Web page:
Knossos – even the name conjures up images of mythical Greek monsters and legendary heroes. This incredible site in Heraklion, Crete is the location of what is possibly Europe’s most ancient city; it is also a sprawling complex, the largest Bronze Age site on the island. It is easy to imagine, as you stand under the beating Mediterranean sun, how the city might have looked and sounded – the sounds of the theatre, the workings of grain mills and wine presses, the colourful frescoes and magnificent columns. Knossos was the centre of the Minoan civilisation – a rich, successful civilisation founded on trading wealth. Not just traders, the Minoans were savvy politicians and talented artists – besides their glorious buildings, they left pottery, frescoes and much more.
And Knossos was the jewel, the beating heart, the core of all this activity and culture. The palace dates from the Bronze Age, though the site was occupied many thousands of years before in the Neolithic period. Around 1900 BC the complex was built, a grand scheme that includes not just a palace for a royal family, but also various civic and religious buildings. Around a central court on Kephala Hill, the city began to take form. What you see today is the result of centuries of building work, with those structures built in later years the most obvious.
The great palace itself has 1300 rooms, connected by a labyrinthine network of corridors. The palace covers an area of six acres and includes a theatre, workshops and many huge storerooms, where provisions including olive oil, grains and dried fish would have been stored. The palace complex had a sophisticated water distribution system, with fresh water drawn up from springs at nearby Archanes via aqueducts and circulated through terracotta pipes. There was a closed sewerage system and a ventilation system of air shafts.
But Knossos was not just sophisticated in its technological advancement. It was also grand in its architecture and art. Beautiful fresco murals made from natural pigments and depicting mythological stories and scenes, together with natural flora and fauna, covered the walls. Ceramics were highly styled and intricately decorated. The impressive columns were constructed from cypress trees and placed on stone bases.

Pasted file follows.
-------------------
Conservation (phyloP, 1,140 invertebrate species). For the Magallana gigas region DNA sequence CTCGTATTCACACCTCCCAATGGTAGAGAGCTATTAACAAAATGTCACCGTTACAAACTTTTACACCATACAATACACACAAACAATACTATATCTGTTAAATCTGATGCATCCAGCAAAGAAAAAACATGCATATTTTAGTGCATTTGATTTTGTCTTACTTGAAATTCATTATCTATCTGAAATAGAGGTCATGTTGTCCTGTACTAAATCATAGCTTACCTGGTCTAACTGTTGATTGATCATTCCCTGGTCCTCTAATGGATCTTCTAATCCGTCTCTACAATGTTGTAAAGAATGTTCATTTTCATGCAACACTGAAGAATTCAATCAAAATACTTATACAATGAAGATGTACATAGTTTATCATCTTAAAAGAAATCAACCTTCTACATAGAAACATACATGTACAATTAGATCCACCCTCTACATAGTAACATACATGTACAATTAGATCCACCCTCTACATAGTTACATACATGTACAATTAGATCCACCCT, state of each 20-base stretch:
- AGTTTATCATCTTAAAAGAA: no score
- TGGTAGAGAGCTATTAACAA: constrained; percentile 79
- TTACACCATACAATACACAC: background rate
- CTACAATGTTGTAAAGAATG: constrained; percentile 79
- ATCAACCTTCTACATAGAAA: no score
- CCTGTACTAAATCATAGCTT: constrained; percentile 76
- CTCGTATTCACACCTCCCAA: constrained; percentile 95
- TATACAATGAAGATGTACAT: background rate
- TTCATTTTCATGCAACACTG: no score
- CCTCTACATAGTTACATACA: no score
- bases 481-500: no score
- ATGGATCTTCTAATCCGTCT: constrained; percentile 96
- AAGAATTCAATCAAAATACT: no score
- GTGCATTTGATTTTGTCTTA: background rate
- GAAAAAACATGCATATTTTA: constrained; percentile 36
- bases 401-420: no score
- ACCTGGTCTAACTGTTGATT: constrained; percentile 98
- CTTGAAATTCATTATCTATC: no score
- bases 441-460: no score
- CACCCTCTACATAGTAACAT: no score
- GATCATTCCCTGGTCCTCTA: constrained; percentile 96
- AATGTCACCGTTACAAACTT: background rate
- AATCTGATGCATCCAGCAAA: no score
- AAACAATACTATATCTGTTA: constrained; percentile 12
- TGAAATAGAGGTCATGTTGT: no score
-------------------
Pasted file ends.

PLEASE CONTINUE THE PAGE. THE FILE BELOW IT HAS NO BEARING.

At the centre of the palace is the Throne Room. Here you can see the alabaster throne, together with benches made from gypsum and a ceremonial basin. The room may have been used by the king and queen for religious and ceremonial purposes, though another theory suggests that it was reserved for a goddess, either in statue or human (priestess) form.
Religion was an integral part of the Minoan civilisation, and Knossos is steeped in the mythological world. Legend has it that it was here that King Minos lived; it was here that Minos had an elaborate labyrinth built to hold his son, the Minotaur. In Greek mythology, the Minotaur, that monstrous creature that is half-man and half-bull, was killed by the hero Theseus; Theseus, aided by the king’s daughter Ariadne, used a ball of thread to find his way back out of the labyrinth, and afterwards they both fled the city.
Knossos is also the site of several violent events, including earthquakes, invasions and the enormous volcanic eruption of Thera. Each time the city was struck, it was rebuilt and repaired, until finally it was abandoned. Many structures and tablets were preserved and the site was excavated and largely restored in 1900 by a British archaeologist, Arthur Evans.
With readily available car hire in Crete, Knossos is a must see. Conveniently located just two miles south of Heraklion, avoid the tour groups and make your way there independently. It is easy to find – just look out for signs on the east side of the road. Making your way out of the labyrinth, however, may be more difficult…